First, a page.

Electricity can be one of the most dangerous forces lingering around construction sites, renovation projects and even workshops. OSHA estimates that an average of 300-350 people die every year from on-the-job electrical incidents.
Since electricity is such a major part of our modern lives, hidden hazards can lurk anywhere. People involved with job sites must take precautions and always be aware of potential dangers. Here are some ways they can reduce their likelihood of injury:
Electricity works by flowing from a power source such as a hydroelectric dam or high-voltage capacitor through conductors like wiring and into an end device where the energy is converted to work. This flow from a source to a destination is called a current. Currents occur because there is a larger distribution of electrons towards the source than there is at the ending. This uneven distribution is referred to as “voltage,” and it determines the ability of the conducting wire to deliver electricity. Some compare voltage to the pressure of water being forced into a hose.
When someone gets electrocuted, they become a part of this current. The voltage difference between the human body and the source wire causes the electricity to run through the body and into any other available conductor, such as a piece of metal, the ground or wet materials. Since the current needs an exit point to course through the body, electrocution victims may not even realize they are touching a live current until they touch another conducting source.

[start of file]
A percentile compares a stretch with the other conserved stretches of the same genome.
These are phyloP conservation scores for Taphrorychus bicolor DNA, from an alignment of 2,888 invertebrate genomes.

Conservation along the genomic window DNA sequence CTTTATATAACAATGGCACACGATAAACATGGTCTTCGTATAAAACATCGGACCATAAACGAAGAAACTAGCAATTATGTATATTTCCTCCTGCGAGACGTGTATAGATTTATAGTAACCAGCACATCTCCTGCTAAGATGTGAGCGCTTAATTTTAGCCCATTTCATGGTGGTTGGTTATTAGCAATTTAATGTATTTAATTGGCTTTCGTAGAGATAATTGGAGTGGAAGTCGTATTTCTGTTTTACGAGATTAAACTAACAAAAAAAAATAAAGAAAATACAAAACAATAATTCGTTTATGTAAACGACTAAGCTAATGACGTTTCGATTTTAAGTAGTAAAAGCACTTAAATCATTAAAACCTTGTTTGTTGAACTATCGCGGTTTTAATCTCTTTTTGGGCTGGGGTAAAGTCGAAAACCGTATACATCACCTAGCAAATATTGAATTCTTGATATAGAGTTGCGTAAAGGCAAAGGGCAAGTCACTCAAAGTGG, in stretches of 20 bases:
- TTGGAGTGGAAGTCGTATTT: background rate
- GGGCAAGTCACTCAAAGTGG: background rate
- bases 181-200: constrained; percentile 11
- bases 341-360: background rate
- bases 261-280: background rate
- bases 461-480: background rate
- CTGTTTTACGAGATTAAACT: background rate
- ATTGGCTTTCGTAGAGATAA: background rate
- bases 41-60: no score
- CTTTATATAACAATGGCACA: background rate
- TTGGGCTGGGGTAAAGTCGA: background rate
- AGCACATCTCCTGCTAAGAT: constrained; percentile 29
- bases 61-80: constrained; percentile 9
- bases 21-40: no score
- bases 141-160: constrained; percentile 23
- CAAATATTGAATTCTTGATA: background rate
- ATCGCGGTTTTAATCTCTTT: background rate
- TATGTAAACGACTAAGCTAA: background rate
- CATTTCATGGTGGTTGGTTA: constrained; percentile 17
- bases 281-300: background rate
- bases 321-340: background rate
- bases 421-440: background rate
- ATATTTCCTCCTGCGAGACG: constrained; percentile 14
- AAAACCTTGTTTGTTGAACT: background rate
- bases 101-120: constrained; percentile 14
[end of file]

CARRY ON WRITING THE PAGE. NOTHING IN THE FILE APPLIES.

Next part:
Wet job sites pose the biggest danger for electrocutions. Water mixes with salts and other environmental substances to become an excellent conductor, presenting a high risk of electric shock. Avoid working in the rain or wet conditions, and ensure that workers are dry and well-insulated when they must work where water is present, such as when using a wet tile saw.
Damaged equipment is another major danger to workers. Frayed power cords or faulty internal wiring can cause electricity to leap from the device, through the user’s hands and into their body.
- Visually inspect all power cords and extension cords
- Use Ground Fault Circuit Interrupters (GFCI) to reduce the chance of shock
- Pay attention to signs like flickering lights or tripped GFCIs and circuit breakers to identify potentially damaged equipment
Overhead power lines are incredibly dangerous, especially when heavy equipment is being used. Workers should be insulated against electric shock traveling from their equipment to their bodies. They should also take extreme precautions to avoid making contact with electrical wiring or sources like service entrance risers, which are an entry point of municipal power lines into a home.
Other dangerous sources include transformers, capacitors and unshielded circuit breakers. Restrict access to areas like these to prevent unauthorized people from entering. Lockout and tagout procedures should also be observed for industries where servicing or repairing high-energy equipment is a common task.
Even low voltage currents can be enough to damage organs, cause severe burns or stop the victim’s heart. Clear the victim away from the power source as soon as you can and have them seek medical attention immediately. The consequences of electric shock are not always obvious, so even if the victim regains consciousness they may have underlying medical issues that must be addressed.
Respect the power electricity holds, and be acutely aware of how seemingly mundane objects can cause serious harm. Only through consistent education and oversight can employers reduce the chances of electrocution for their workers.